Facial Contouring by Targeted Restoration of Facial Fat Compartment Volume

The Midface

Wenjin Wang, M.D., Ph.D.; Yun Xie, M.D., Ph.D.; Ru-Lin Huang, M.D., Ph.D.; Jia Zhou, M.D., Ph.D.; Herrler Tanja, M.D., Ph.D.; Peijuan Zhao, M.D., Ph.D.; Chen Cheng, M.D., Ph.D.; Sizheng Zhou, M.D., Ph.D.; Lee L. Q. Pu, M.D., Ph.D.; Qingfeng Li, M.D., Ph.D.


Plast Reconstr Surg. 2017;139(3):563-572. 

In This Article


Volume restoration by autologous fat grafting has been proven to be a well-accepted and efficient way of rebuilding a youthful face. A successful facial rejuvenation by autologous fat grafting should take into consideration both aesthetic and physiologic characteristics of facial fat distribution to avoid an unexpected and universally augmented balloon-like face after the procedure.

The connection between the most prominent point of the cheek bone and the mental tubercle forms a youthful anterior projection, constituting a characteristic youthful golden facial triangle with smooth transition between different facial subunits. Volume loss in facial fat not only resulted in compartmented facial topography, deepened grooves, and redundancy of facial skin, but also caused a flattened, even concaved facial contour, which made the face appear even wider despite volume loss. Studies on facial fat distribution suggest that the volume ratio of superficial to deep cheek fat is almost 1:1 in the cheek area,[18] and with the evolving understanding of facial fat distribution, we now realize that multiple planes and multiple fat compartments can be identified in the cheek. Volume loss during aging involves both deep and superficial fat compartments, which contribute differently to facial contour.[13,14] Although both deep and superficial fat compartments lose volume during aging, the situation is much more complex with regard to the superficial fat compartments, which involve not only volume loss but also downward migration, resulting in deepened facial grooves such as the nasolabial groove, tear trough groove, and midcheek groove because of volume differences in adjacent superficial fat compartments. Moreover, volume loss in the deep cheek fat compartments will cause skin redundancy and ptosis and aggravate facial grooves. Thus, a comprehensive injection scheme should be tailored to create a youthful facial contour and efface grooves and lines.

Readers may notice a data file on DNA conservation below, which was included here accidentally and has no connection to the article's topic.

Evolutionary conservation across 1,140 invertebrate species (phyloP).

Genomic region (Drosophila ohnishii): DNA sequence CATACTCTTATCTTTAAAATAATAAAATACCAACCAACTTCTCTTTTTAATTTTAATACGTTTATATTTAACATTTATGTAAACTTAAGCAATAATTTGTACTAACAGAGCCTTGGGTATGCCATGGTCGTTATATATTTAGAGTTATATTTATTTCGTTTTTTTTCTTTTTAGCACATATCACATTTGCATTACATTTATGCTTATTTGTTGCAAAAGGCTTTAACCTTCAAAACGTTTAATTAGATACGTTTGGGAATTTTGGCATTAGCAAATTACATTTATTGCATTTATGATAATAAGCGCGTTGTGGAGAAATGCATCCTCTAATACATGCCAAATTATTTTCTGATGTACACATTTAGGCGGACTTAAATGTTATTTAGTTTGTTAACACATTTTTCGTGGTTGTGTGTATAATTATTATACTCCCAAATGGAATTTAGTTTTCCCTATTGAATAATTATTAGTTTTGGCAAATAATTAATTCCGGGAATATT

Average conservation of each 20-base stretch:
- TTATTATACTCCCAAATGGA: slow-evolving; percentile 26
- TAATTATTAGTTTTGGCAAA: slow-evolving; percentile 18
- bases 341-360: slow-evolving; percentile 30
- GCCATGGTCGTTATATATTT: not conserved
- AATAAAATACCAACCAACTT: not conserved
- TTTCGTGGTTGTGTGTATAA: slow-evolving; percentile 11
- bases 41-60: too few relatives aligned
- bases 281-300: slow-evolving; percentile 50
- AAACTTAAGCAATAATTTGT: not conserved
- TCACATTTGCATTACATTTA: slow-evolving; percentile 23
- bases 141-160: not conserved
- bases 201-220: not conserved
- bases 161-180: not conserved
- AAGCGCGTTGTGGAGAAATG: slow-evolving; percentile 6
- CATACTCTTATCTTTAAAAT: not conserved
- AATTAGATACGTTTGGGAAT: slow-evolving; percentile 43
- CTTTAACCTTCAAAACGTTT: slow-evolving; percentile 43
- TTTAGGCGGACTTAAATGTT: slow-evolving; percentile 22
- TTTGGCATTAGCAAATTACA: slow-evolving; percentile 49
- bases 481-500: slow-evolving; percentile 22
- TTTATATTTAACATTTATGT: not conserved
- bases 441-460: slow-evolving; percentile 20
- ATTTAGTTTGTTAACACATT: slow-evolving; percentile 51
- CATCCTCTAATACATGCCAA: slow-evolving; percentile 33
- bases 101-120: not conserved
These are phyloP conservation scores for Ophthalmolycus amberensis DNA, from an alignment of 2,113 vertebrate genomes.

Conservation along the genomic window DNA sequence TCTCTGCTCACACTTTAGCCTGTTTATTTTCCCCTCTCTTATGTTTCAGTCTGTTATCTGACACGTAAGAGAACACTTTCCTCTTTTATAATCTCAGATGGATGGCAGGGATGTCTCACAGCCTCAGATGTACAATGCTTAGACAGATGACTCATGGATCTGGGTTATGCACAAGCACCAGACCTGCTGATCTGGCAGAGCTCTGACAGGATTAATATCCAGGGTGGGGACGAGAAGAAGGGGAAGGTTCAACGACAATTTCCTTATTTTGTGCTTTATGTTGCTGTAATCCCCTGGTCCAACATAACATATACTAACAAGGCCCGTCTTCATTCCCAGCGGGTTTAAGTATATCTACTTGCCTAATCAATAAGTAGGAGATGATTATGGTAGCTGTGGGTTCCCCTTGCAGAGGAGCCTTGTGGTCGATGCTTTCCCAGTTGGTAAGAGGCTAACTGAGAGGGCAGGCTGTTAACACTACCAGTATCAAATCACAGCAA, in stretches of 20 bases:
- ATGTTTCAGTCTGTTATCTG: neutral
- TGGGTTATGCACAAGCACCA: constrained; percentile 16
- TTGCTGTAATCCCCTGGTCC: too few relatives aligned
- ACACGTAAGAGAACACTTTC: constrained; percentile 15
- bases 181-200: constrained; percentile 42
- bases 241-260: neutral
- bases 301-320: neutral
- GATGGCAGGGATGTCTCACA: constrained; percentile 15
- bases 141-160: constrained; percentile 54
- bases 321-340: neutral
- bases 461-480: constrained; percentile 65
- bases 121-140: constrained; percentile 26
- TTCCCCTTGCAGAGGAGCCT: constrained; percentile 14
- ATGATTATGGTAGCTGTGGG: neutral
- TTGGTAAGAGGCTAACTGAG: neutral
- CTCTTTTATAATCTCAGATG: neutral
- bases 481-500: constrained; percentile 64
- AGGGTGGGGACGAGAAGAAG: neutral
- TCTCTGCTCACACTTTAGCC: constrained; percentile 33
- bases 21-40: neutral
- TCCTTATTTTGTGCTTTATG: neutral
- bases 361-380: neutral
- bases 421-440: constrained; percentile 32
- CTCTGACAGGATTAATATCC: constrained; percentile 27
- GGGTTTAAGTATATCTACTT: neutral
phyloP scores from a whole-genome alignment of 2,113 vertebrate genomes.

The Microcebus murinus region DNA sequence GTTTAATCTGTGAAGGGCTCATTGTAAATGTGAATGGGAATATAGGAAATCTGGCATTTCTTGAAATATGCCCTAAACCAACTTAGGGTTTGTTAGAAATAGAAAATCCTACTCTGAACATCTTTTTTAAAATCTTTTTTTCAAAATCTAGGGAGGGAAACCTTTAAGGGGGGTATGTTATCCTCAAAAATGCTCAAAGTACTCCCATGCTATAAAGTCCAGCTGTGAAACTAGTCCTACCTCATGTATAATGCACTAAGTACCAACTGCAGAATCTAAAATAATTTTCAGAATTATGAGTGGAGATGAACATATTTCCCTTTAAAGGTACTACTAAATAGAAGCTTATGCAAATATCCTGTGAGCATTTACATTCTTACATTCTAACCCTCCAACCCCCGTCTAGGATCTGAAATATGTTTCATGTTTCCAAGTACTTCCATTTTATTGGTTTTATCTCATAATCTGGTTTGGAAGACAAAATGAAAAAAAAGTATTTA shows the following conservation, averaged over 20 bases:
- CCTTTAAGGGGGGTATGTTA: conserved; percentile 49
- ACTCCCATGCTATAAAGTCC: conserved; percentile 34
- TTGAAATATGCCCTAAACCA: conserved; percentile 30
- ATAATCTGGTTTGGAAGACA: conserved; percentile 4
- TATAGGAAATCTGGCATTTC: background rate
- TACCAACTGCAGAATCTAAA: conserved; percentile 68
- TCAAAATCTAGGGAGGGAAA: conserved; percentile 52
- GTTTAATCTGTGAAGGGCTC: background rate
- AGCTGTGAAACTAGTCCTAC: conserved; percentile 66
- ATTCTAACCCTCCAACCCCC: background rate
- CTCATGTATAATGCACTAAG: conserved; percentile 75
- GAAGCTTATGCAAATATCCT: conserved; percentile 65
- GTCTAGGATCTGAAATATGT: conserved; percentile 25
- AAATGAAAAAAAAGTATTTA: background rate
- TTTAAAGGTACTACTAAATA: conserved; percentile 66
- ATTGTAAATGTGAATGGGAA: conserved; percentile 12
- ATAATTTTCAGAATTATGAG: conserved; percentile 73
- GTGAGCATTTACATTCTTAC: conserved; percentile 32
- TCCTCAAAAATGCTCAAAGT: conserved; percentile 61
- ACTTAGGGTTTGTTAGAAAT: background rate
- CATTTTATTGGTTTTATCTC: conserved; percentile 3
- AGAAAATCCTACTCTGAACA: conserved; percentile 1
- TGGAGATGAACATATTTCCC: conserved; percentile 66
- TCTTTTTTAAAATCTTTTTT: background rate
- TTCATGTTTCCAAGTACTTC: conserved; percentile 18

Therefore, our fat grafting strategy is designed with the aim of fat placement in a multiplane and compartment-specific manner to achieve a state close to the physiologic fat distribution of a youthful face. The paraoral commissure incision is chosen because of its advantages of hidden location and accessibility to different layers. From here, the cannula can be advanced subcutaneously or submucosally as needed in the first place. Considering the changes of the deep and superficial fat compartments caused by aging and their physiologic function in constructing facial contour, a deep-to-superficial injection sequence is suggested.